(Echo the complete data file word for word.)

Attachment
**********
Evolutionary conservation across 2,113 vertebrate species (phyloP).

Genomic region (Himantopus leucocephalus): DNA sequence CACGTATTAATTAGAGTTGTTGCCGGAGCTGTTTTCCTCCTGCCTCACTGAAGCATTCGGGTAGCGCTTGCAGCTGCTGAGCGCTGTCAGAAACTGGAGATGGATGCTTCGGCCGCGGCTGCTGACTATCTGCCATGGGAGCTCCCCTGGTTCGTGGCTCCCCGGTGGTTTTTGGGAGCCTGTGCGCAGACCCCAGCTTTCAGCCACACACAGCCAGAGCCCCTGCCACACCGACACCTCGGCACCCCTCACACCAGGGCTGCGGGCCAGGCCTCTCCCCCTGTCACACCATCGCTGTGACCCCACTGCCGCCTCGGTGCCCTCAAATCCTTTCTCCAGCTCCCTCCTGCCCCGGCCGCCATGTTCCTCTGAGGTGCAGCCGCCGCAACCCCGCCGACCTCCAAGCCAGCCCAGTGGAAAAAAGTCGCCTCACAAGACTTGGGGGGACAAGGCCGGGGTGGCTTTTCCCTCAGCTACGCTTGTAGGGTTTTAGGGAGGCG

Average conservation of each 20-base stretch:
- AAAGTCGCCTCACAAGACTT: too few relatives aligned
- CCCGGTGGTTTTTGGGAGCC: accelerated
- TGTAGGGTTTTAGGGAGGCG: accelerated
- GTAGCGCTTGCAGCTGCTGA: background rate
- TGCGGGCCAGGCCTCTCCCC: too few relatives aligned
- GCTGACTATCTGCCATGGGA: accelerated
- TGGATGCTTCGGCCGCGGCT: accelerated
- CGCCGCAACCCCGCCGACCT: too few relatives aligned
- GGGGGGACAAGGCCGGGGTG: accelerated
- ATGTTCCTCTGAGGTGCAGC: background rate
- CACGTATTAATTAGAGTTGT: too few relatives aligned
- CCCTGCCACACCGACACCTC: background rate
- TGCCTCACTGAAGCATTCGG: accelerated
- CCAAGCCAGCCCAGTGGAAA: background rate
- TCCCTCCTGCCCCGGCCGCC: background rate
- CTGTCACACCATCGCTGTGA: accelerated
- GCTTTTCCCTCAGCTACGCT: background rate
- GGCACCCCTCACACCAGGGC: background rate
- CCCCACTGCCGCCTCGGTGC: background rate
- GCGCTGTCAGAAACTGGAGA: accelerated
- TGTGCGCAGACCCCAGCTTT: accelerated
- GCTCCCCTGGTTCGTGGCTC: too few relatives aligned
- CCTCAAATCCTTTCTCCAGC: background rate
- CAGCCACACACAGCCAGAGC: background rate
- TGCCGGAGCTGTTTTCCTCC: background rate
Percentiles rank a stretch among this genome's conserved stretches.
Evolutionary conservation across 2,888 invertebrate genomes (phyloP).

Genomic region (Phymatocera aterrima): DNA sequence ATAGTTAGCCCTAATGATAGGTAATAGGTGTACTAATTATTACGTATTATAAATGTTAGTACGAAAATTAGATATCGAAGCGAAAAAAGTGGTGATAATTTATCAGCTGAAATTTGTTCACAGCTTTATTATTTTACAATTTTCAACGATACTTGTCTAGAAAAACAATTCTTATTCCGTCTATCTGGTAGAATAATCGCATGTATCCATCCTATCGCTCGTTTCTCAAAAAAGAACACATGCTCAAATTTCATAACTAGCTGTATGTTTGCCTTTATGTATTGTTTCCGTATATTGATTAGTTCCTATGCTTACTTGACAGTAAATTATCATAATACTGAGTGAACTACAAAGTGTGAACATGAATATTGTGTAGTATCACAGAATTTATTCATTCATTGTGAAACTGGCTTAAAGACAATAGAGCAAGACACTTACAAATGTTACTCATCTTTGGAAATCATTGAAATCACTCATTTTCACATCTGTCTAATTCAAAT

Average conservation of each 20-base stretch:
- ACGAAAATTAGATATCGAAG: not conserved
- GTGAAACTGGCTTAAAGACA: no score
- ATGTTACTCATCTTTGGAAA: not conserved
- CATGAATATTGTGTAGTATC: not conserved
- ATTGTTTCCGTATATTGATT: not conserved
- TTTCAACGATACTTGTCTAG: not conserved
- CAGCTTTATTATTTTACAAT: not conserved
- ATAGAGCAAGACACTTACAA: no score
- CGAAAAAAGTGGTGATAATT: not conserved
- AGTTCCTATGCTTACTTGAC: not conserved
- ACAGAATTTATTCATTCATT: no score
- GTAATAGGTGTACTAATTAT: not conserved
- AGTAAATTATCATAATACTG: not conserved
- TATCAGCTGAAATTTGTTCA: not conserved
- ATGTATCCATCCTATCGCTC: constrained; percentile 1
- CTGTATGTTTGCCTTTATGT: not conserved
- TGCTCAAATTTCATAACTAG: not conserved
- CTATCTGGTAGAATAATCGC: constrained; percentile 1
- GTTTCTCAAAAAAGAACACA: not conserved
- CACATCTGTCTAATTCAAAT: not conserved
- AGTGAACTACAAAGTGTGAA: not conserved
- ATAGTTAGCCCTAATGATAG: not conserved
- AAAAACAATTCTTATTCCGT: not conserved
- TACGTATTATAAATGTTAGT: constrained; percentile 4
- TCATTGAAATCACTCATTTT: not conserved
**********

Evolutionary conservation across 2,113 vertebrate species (phyloP).

Genomic region (Himantopus leucocephalus): DNA sequence CACGTATTAATTAGAGTTGTTGCCGGAGCTGTTTTCCTCCTGCCTCACTGAAGCATTCGGGTAGCGCTTGCAGCTGCTGAGCGCTGTCAGAAACTGGAGATGGATGCTTCGGCCGCGGCTGCTGACTATCTGCCATGGGAGCTCCCCTGGTTCGTGGCTCCCCGGTGGTTTTTGGGAGCCTGTGCGCAGACCCCAGCTTTCAGCCACACACAGCCAGAGCCCCTGCCACACCGACACCTCGGCACCCCTCACACCAGGGCTGCGGGCCAGGCCTCTCCCCCTGTCACACCATCGCTGTGACCCCACTGCCGCCTCGGTGCCCTCAAATCCTTTCTCCAGCTCCCTCCTGCCCCGGCCGCCATGTTCCTCTGAGGTGCAGCCGCCGCAACCCCGCCGACCTCCAAGCCAGCCCAGTGGAAAAAAGTCGCCTCACAAGACTTGGGGGGACAAGGCCGGGGTGGCTTTTCCCTCAGCTACGCTTGTAGGGTTTTAGGGAGGCG

Average conservation of each 20-base stretch:
- AAAGTCGCCTCACAAGACTT: too few relatives aligned
- CCCGGTGGTTTTTGGGAGCC: accelerated
- TGTAGGGTTTTAGGGAGGCG: accelerated
- GTAGCGCTTGCAGCTGCTGA: background rate
- TGCGGGCCAGGCCTCTCCCC: too few relatives aligned
- GCTGACTATCTGCCATGGGA: accelerated
- TGGATGCTTCGGCCGCGGCT: accelerated
- CGCCGCAACCCCGCCGACCT: too few relatives aligned
- GGGGGGACAAGGCCGGGGTG: accelerated
- ATGTTCCTCTGAGGTGCAGC: background rate
- CACGTATTAATTAGAGTTGT: too few relatives aligned
- CCCTGCCACACCGACACCTC: background rate
- TGCCTCACTGAAGCATTCGG: accelerated
- CCAAGCCAGCCCAGTGGAAA: background rate
- TCCCTCCTGCCCCGGCCGCC: background rate
- CTGTCACACCATCGCTGTGA: accelerated
- GCTTTTCCCTCAGCTACGCT: background rate
- GGCACCCCTCACACCAGGGC: background rate
- CCCCACTGCCGCCTCGGTGC: background rate
- GCGCTGTCAGAAACTGGAGA: accelerated
- TGTGCGCAGACCCCAGCTTT: accelerated
- GCTCCCCTGGTTCGTGGCTC: too few relatives aligned
- CCTCAAATCCTTTCTCCAGC: background rate
- CAGCCACACACAGCCAGAGC: background rate
- TGCCGGAGCTGTTTTCCTCC: background rate
Percentiles rank a stretch among this genome's conserved stretches.
Evolutionary conservation across 2,888 invertebrate genomes (phyloP).

Genomic region (Phymatocera aterrima): DNA sequence ATAGTTAGCCCTAATGATAGGTAATAGGTGTACTAATTATTACGTATTATAAATGTTAGTACGAAAATTAGATATCGAAGCGAAAAAAGTGGTGATAATTTATCAGCTGAAATTTGTTCACAGCTTTATTATTTTACAATTTTCAACGATACTTGTCTAGAAAAACAATTCTTATTCCGTCTATCTGGTAGAATAATCGCATGTATCCATCCTATCGCTCGTTTCTCAAAAAAGAACACATGCTCAAATTTCATAACTAGCTGTATGTTTGCCTTTATGTATTGTTTCCGTATATTGATTAGTTCCTATGCTTACTTGACAGTAAATTATCATAATACTGAGTGAACTACAAAGTGTGAACATGAATATTGTGTAGTATCACAGAATTTATTCATTCATTGTGAAACTGGCTTAAAGACAATAGAGCAAGACACTTACAAATGTTACTCATCTTTGGAAATCATTGAAATCACTCATTTTCACATCTGTCTAATTCAAAT

Average conservation of each 20-base stretch:
- ACGAAAATTAGATATCGAAG: not conserved
- GTGAAACTGGCTTAAAGACA: no score
- ATGTTACTCATCTTTGGAAA: not conserved
- CATGAATATTGTGTAGTATC: not conserved
- ATTGTTTCCGTATATTGATT: not conserved
- TTTCAACGATACTTGTCTAG: not conserved
- CAGCTTTATTATTTTACAAT: not conserved
- ATAGAGCAAGACACTTACAA: no score
- CGAAAAAAGTGGTGATAATT: not conserved
- AGTTCCTATGCTTACTTGAC: not conserved
- ACAGAATTTATTCATTCATT: no score
- GTAATAGGTGTACTAATTAT: not conserved
- AGTAAATTATCATAATACTG: not conserved
- TATCAGCTGAAATTTGTTCA: not conserved
- ATGTATCCATCCTATCGCTC: constrained; percentile 1
- CTGTATGTTTGCCTTTATGT: not conserved
- TGCTCAAATTTCATAACTAG: not conserved
- CTATCTGGTAGAATAATCGC: constrained; percentile 1
- GTTTCTCAAAAAAGAACACA: not conserved
- CACATCTGTCTAATTCAAAT: not conserved
- AGTGAACTACAAAGTGTGAA: not conserved
- ATAGTTAGCCCTAATGATAG: not conserved
- AAAAACAATTCTTATTCCGT: not conserved
- TACGTATTATAAATGTTAGT: constrained; percentile 4
- TCATTGAAATCACTCATTTT: not conserved